A Tale of Two Shootings

John Edeen, MD, (h/t Second Amendment Foundation)

John Edeen, MD, (h/t Second Amendment Foundation)

It was the best of times, it was the worst of times, it was the age of wisdom, it was the age of foolishness…“. Instead of Dickens’s “A Tale of Two Cities”, let’s talk about two commonwealths: Pennsylvania and Massachusetts. Pennsylvania’s Concealed Carry Weapon (CCW) law is the “shall issue” type and Massachusetts’s License to Carry (LTC) is “may issue”. This means that if you are not legally prohibited from owning a firearm, the authorities must by law issue the LTC. “May issue” means that there is no specific requirement to issue an LTC. In fact, they can deny a license for any or no reason and can place restriction on the licenses they do grant. I lived in Massachusetts for two years during my fellowship. I had a license that would only allow me to carry outside of my house when I was going to the range to practice. In both commonwealths, “no guns allowed” signs do not carry the weight of law unless they are posted in places where firearms are prohibited under statute. There is no statute requiring hospitals to post the signs.

On July 24, 2014, a violent, mentally ill criminal walked past the “no guns allowed” signs at the Mercy Fitzgerald Hospital in Delaware County, Pennsylvania. He proceeded to murder his case worker, Theresa Hunt, and then turned his gun on Dr. Lee Silverman. Although wounded, Dr. Silverman was able to return fire and stop the attack. This allowed the criminal to be restrained and disarmed and saved many more people from being killed or wounded.

On January 20, 2015, a man who was out for revenge, sought out Dr. Michael Davidson at Brigham and Women’s Hospital in Boston, MA. Apparently, the man felt that Dr. Davidson was responsible for his mother’s death a month earlier. He confronted Dr. Davidson and shot him with a .40 caliber handgun. Despite the heroic efforts of the trauma team, Dr. Davidson succumbed to his injuries early the next morning. His murderer was found dead of a self-inflicted gunshot wound soon after the attack. He also walked by the “no guns allowed” signs.

Most hospitals in the United States are so-called gun free zones. Some are mandated as such by state law (Texas, for example), but most are by policy of the hospital administration. We know that gun free zones are not a deterrent to violence. At the 2014 Gun Rights Policy Conference, nationally recognized firearms and self-defense authority Massad Ayoob stated that “Gun free zones have become hunting preserves for psychopathic murders”. Hospitals are not protected by gun free zone signs. According to the latest National Crime Victimization Survey by the Bureau of Justice Statistics (2011), 10 percent of workplace violence incidents were directed at health care workers. This translates to 6.5 in 1,000 health care professionals being the victims of violent crime at their place of work. Shootings accounted for 80 percent of the homicides.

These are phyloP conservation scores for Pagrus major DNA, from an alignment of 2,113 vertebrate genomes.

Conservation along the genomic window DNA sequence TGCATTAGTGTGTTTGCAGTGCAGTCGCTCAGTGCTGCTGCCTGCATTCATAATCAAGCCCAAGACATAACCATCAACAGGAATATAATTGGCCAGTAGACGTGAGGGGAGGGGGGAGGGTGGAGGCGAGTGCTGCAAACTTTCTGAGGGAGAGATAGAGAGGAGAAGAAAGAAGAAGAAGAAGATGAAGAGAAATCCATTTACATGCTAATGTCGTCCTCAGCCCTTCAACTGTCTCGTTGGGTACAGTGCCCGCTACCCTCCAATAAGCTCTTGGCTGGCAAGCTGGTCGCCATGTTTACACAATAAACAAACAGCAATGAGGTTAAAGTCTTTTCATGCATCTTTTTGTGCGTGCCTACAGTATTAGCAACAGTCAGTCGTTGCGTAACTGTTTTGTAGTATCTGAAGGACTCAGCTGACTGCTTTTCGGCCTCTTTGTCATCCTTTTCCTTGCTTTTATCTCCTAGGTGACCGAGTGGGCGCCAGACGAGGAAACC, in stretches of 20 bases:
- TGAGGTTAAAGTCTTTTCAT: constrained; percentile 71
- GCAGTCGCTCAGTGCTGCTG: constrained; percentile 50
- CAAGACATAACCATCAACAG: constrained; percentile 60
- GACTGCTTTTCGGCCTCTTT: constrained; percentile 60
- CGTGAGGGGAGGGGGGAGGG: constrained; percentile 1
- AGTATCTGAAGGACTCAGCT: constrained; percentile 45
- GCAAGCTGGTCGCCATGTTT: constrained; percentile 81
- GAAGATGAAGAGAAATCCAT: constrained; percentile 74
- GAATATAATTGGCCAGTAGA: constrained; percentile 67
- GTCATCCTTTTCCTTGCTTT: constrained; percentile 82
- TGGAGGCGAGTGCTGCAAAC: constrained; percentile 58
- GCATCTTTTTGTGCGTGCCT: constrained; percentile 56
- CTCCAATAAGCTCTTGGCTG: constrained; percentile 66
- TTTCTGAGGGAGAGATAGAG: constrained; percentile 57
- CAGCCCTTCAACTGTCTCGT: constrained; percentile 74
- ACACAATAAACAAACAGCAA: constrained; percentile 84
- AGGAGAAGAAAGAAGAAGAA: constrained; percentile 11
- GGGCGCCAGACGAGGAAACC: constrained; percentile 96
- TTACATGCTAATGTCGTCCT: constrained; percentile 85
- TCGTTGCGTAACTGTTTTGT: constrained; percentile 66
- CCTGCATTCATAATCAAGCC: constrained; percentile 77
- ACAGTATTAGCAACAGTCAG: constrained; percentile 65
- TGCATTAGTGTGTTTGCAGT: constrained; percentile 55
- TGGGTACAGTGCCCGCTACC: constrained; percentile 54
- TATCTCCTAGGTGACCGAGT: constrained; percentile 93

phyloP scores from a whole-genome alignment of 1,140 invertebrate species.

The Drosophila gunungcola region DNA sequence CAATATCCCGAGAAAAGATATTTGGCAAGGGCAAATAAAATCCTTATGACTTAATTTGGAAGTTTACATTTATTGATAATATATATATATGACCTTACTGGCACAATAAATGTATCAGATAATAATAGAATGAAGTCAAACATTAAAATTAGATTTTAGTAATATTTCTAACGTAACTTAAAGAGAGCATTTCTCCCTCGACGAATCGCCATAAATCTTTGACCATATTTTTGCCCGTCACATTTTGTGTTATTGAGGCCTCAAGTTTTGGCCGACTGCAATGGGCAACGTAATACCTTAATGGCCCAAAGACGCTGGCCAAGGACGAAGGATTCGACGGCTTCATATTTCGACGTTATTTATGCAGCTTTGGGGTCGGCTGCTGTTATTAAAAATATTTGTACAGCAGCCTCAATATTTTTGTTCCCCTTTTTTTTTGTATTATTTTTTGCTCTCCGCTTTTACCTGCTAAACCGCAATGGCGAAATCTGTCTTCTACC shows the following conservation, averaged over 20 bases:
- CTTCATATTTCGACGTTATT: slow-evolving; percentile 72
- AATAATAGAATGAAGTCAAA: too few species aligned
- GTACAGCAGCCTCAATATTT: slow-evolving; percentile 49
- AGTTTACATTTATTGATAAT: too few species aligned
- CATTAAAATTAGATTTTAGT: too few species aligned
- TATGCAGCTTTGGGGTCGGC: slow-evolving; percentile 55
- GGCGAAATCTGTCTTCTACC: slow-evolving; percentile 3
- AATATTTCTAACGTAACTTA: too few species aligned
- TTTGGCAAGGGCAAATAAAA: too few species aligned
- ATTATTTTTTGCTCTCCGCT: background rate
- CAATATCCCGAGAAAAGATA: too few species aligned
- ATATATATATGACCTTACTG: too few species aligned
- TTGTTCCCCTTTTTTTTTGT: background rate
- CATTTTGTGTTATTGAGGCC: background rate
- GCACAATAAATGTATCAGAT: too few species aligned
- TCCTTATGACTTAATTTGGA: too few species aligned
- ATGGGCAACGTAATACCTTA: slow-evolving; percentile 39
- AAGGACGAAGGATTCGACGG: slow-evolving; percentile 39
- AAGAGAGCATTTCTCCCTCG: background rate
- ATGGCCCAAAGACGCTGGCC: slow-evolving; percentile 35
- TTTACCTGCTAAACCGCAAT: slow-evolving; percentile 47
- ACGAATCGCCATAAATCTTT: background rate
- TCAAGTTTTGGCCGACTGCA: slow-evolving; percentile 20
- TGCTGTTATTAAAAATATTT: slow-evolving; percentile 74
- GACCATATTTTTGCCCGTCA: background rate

As doctors, we have the responsibility to our patients and colleagues to be leaders when it comes to the safety of our hospitals. How many more physicians have to die, and how many of our co-workers will be victimized before hospital administrations face the fact that gun free zones have the opposite effect of what was originally intended? We must put pressure on hospital administrators to change their policies, and we must urge policy makers not to restrict the good guys from having access to lifesaving tools.

Those who are determined to do evil will not be deterred by signs or laws. Only the law abiding citizen is deterred by signs. The noble exceptions are those who take the risk to arm themselves—heroes like Dr. Silverman. We should not have to run afoul of the law or hospital policy to be able to defend ourselves in our workplaces.

If I had a choice between the fates of Dr. Silverman or Dr. Davidson, I would pick Dr. Silverman’s. Shouldn’t we all have that choice?


erdeen—Dr. John Edeen is a pediatric orthopedic surgeon in San Antonio, TX and is active in seeking the right to carry for qualified hospital staff.

All DRGO articles by John Edeen, MD.